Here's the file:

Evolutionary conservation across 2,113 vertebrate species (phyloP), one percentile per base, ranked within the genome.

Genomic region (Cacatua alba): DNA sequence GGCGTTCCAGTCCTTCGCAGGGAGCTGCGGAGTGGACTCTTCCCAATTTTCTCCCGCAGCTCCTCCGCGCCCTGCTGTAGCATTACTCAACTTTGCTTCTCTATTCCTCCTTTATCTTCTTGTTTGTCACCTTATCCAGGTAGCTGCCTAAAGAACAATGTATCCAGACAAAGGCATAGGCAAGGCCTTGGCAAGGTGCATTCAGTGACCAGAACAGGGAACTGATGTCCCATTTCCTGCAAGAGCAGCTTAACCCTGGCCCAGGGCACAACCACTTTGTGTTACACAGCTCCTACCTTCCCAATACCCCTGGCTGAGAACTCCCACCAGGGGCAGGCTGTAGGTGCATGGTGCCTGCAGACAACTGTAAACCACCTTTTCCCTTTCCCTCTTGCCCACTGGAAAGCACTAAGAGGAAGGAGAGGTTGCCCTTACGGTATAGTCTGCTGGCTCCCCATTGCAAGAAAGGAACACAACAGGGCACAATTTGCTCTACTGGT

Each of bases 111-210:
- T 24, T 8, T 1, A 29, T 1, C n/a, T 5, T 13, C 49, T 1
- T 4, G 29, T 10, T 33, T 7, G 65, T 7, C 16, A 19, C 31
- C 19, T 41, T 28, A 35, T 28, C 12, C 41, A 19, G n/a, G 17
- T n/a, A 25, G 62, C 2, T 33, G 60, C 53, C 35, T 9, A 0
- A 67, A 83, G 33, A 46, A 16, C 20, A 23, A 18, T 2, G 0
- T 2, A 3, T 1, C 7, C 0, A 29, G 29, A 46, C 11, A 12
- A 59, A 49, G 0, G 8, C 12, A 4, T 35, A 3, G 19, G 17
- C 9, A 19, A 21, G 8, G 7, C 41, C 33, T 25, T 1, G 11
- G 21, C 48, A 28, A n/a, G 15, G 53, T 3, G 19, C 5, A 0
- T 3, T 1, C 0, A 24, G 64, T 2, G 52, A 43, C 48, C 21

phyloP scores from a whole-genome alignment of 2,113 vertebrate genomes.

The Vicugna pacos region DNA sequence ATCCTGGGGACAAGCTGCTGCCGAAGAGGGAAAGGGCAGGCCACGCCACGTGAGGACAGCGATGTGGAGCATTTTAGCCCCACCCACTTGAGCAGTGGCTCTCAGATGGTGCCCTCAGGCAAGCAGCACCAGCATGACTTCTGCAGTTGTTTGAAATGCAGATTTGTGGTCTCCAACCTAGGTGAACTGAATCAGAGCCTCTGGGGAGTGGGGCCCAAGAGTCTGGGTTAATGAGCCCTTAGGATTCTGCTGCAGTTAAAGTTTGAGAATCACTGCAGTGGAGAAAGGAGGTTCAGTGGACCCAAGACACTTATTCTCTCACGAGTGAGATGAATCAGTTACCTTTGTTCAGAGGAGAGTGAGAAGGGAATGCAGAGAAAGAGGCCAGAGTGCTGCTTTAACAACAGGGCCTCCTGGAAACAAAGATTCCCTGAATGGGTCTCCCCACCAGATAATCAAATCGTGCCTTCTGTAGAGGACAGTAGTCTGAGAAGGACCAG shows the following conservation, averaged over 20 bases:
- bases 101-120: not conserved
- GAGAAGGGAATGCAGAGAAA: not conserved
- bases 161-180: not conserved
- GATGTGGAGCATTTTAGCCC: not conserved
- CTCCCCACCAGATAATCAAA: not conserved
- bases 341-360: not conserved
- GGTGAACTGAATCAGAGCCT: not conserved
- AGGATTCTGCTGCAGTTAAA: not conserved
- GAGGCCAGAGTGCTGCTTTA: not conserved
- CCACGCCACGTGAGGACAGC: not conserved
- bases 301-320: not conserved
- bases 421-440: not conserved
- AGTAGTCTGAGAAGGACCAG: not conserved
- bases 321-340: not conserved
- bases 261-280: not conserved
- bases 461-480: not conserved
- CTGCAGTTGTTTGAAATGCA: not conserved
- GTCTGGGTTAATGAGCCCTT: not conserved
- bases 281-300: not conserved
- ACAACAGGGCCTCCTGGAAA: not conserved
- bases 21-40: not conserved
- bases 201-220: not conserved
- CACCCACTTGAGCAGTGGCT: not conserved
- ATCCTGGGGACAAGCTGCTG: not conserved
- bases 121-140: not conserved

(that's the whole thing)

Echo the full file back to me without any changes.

Evolutionary conservation across 2,113 vertebrate species (phyloP), one percentile per base, ranked within the genome.

Genomic region (Cacatua alba): DNA sequence GGCGTTCCAGTCCTTCGCAGGGAGCTGCGGAGTGGACTCTTCCCAATTTTCTCCCGCAGCTCCTCCGCGCCCTGCTGTAGCATTACTCAACTTTGCTTCTCTATTCCTCCTTTATCTTCTTGTTTGTCACCTTATCCAGGTAGCTGCCTAAAGAACAATGTATCCAGACAAAGGCATAGGCAAGGCCTTGGCAAGGTGCATTCAGTGACCAGAACAGGGAACTGATGTCCCATTTCCTGCAAGAGCAGCTTAACCCTGGCCCAGGGCACAACCACTTTGTGTTACACAGCTCCTACCTTCCCAATACCCCTGGCTGAGAACTCCCACCAGGGGCAGGCTGTAGGTGCATGGTGCCTGCAGACAACTGTAAACCACCTTTTCCCTTTCCCTCTTGCCCACTGGAAAGCACTAAGAGGAAGGAGAGGTTGCCCTTACGGTATAGTCTGCTGGCTCCCCATTGCAAGAAAGGAACACAACAGGGCACAATTTGCTCTACTGGT

Each of bases 111-210:
- T 24, T 8, T 1, A 29, T 1, C n/a, T 5, T 13, C 49, T 1
- T 4, G 29, T 10, T 33, T 7, G 65, T 7, C 16, A 19, C 31
- C 19, T 41, T 28, A 35, T 28, C 12, C 41, A 19, G n/a, G 17
- T n/a, A 25, G 62, C 2, T 33, G 60, C 53, C 35, T 9, A 0
- A 67, A 83, G 33, A 46, A 16, C 20, A 23, A 18, T 2, G 0
- T 2, A 3, T 1, C 7, C 0, A 29, G 29, A 46, C 11, A 12
- A 59, A 49, G 0, G 8, C 12, A 4, T 35, A 3, G 19, G 17
- C 9, A 19, A 21, G 8, G 7, C 41, C 33, T 25, T 1, G 11
- G 21, C 48, A 28, A n/a, G 15, G 53, T 3, G 19, C 5, A 0
- T 3, T 1, C 0, A 24, G 64, T 2, G 52, A 43, C 48, C 21

phyloP scores from a whole-genome alignment of 2,113 vertebrate genomes.

The Vicugna pacos region DNA sequence ATCCTGGGGACAAGCTGCTGCCGAAGAGGGAAAGGGCAGGCCACGCCACGTGAGGACAGCGATGTGGAGCATTTTAGCCCCACCCACTTGAGCAGTGGCTCTCAGATGGTGCCCTCAGGCAAGCAGCACCAGCATGACTTCTGCAGTTGTTTGAAATGCAGATTTGTGGTCTCCAACCTAGGTGAACTGAATCAGAGCCTCTGGGGAGTGGGGCCCAAGAGTCTGGGTTAATGAGCCCTTAGGATTCTGCTGCAGTTAAAGTTTGAGAATCACTGCAGTGGAGAAAGGAGGTTCAGTGGACCCAAGACACTTATTCTCTCACGAGTGAGATGAATCAGTTACCTTTGTTCAGAGGAGAGTGAGAAGGGAATGCAGAGAAAGAGGCCAGAGTGCTGCTTTAACAACAGGGCCTCCTGGAAACAAAGATTCCCTGAATGGGTCTCCCCACCAGATAATCAAATCGTGCCTTCTGTAGAGGACAGTAGTCTGAGAAGGACCAG shows the following conservation, averaged over 20 bases:
- bases 101-120: not conserved
- GAGAAGGGAATGCAGAGAAA: not conserved
- bases 161-180: not conserved
- GATGTGGAGCATTTTAGCCC: not conserved
- CTCCCCACCAGATAATCAAA: not conserved
- bases 341-360: not conserved
- GGTGAACTGAATCAGAGCCT: not conserved
- AGGATTCTGCTGCAGTTAAA: not conserved
- GAGGCCAGAGTGCTGCTTTA: not conserved
- CCACGCCACGTGAGGACAGC: not conserved
- bases 301-320: not conserved
- bases 421-440: not conserved
- AGTAGTCTGAGAAGGACCAG: not conserved
- bases 321-340: not conserved
- bases 261-280: not conserved
- bases 461-480: not conserved
- CTGCAGTTGTTTGAAATGCA: not conserved
- GTCTGGGTTAATGAGCCCTT: not conserved
- bases 281-300: not conserved
- ACAACAGGGCCTCCTGGAAA: not conserved
- bases 21-40: not conserved
- bases 201-220: not conserved
- CACCCACTTGAGCAGTGGCT: not conserved
- ATCCTGGGGACAAGCTGCTG: not conserved
- bases 121-140: not conserved